Tuesday, January 18, 2011

One Word Wednesday: Free


I was wracking my brain, trying to come up with something unusual for the word, Free.   Nothing was hitting me.  I tried googling the word free but kept coming up with ways to get free stuff.  I was going to skip One Word Wednesday this week.

Then this morning, I started to read The Notebook by Nicholas Sparks.  I'm sure I'm probably the only person in America who hasn't read The Notebook yet  (I haven't seen the movie either, but I digress).  

Right there, on page 10, I come across a poem called A Clear Midnight from a book of poetry by Walt Whitman .  This is the passage I read:

This is thy hour, O Soul, thy free flight into the wordless,
Away from books, away from art, the day erased, the lesson done,
Thee fully forth emerging, silent, gazing, pondering the themes thou lovest best,
Night, sleep, death, and the stars.

To be honest, I'm not really sure what Mr. Whitman meant when he wrote this poem (in 1881).   
 I think maybe he's talking about how he enjoys the late hour because of the quiet around him.

What do you think he meant when he wrote that poem all those years ago?

Jill, at Jillsy Girl is the host of One Word Wednesday.  Every week, she gives us a word to blog.  We can write a story, post a picture, a poem, a song.  Whatever we want!  Check her out!!  You can also see what everyone else is blogging about too.


slommler said...

After all is said and done...all labor ceases and we mount up on wings and fly. Filling our soul with creativity and imagination...we soar above it all. And we ponder the deeper meanings of our existence. quickly thou comes for me.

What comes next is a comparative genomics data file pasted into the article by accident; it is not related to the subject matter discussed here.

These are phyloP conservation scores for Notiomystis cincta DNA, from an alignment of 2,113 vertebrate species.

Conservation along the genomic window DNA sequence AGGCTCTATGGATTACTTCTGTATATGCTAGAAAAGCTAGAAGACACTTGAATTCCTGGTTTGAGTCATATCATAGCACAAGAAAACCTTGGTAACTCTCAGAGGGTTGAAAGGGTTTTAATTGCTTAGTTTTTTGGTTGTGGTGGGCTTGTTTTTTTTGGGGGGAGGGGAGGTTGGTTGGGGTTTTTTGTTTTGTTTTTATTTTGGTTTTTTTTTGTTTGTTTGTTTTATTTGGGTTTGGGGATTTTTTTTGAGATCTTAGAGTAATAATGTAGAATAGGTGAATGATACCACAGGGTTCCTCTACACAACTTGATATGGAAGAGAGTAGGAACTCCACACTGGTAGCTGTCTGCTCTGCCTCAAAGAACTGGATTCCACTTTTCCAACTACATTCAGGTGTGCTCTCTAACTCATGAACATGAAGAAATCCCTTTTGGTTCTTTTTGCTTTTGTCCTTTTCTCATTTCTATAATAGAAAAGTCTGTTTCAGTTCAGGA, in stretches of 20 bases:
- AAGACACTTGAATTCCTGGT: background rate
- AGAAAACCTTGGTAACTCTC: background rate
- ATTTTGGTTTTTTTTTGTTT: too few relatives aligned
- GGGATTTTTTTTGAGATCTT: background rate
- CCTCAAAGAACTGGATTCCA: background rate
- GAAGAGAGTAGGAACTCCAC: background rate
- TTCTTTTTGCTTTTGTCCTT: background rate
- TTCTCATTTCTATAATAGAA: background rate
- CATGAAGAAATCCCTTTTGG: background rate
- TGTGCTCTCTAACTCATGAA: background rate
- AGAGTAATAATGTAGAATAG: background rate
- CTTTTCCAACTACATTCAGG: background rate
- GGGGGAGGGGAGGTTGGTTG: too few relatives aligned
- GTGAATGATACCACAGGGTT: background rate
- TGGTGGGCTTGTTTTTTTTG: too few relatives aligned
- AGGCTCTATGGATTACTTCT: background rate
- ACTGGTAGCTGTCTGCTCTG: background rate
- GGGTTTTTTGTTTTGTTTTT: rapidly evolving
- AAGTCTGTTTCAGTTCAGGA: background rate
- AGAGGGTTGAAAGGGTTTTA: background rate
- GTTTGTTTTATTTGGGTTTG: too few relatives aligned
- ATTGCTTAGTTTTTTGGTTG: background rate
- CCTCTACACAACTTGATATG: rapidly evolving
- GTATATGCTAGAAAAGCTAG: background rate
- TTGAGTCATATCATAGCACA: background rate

My interpretation!

Jillsy Girl said...

When I read it, it made me think of the following quote I found when I was searching quotes for my post: "Only in our dreams are we free. The rest of the time we need wages." I think Walt's quote was referring to the same ~ the mind is free when asleep.

mrs mediocrity said...

That quote made me smile because my post is how I need to find that, how I can't find it, how I need to set my mind free...
You supplied an answer!

Anonymous said...

freedom of creativity without boundaries, maybe?

Sally said...

For me, that poem is speaking to the Soul within; like we exist in two worlds at once, an inner world and an outer world.

In our 'outer world' ~ formalities and context are necessary for getting through life. We need to communicate with others, enhance our learning, earn a living, etc.

But our 'inner world' ~ well there, Imagination leads, we're part of something much grander than we can even begin to imagine - and our sense of wonder, awe and magnitude is safe to unfold, without containment, as majestic as the night sky.

I think he may be trying to express, within the limited boundary of words, the Soul's desire to achieve harmony with the Universe through his imagination.

Then again, I'm an English Major from waaaaay back (though not as far back as Walt Whitman) ~ I often see themes and patterns that aren't actually there.

(PS: I have not read The Notebook either, nor have I seen the movie ~ though the movie is my 15 year old's favourite of all time - so far.)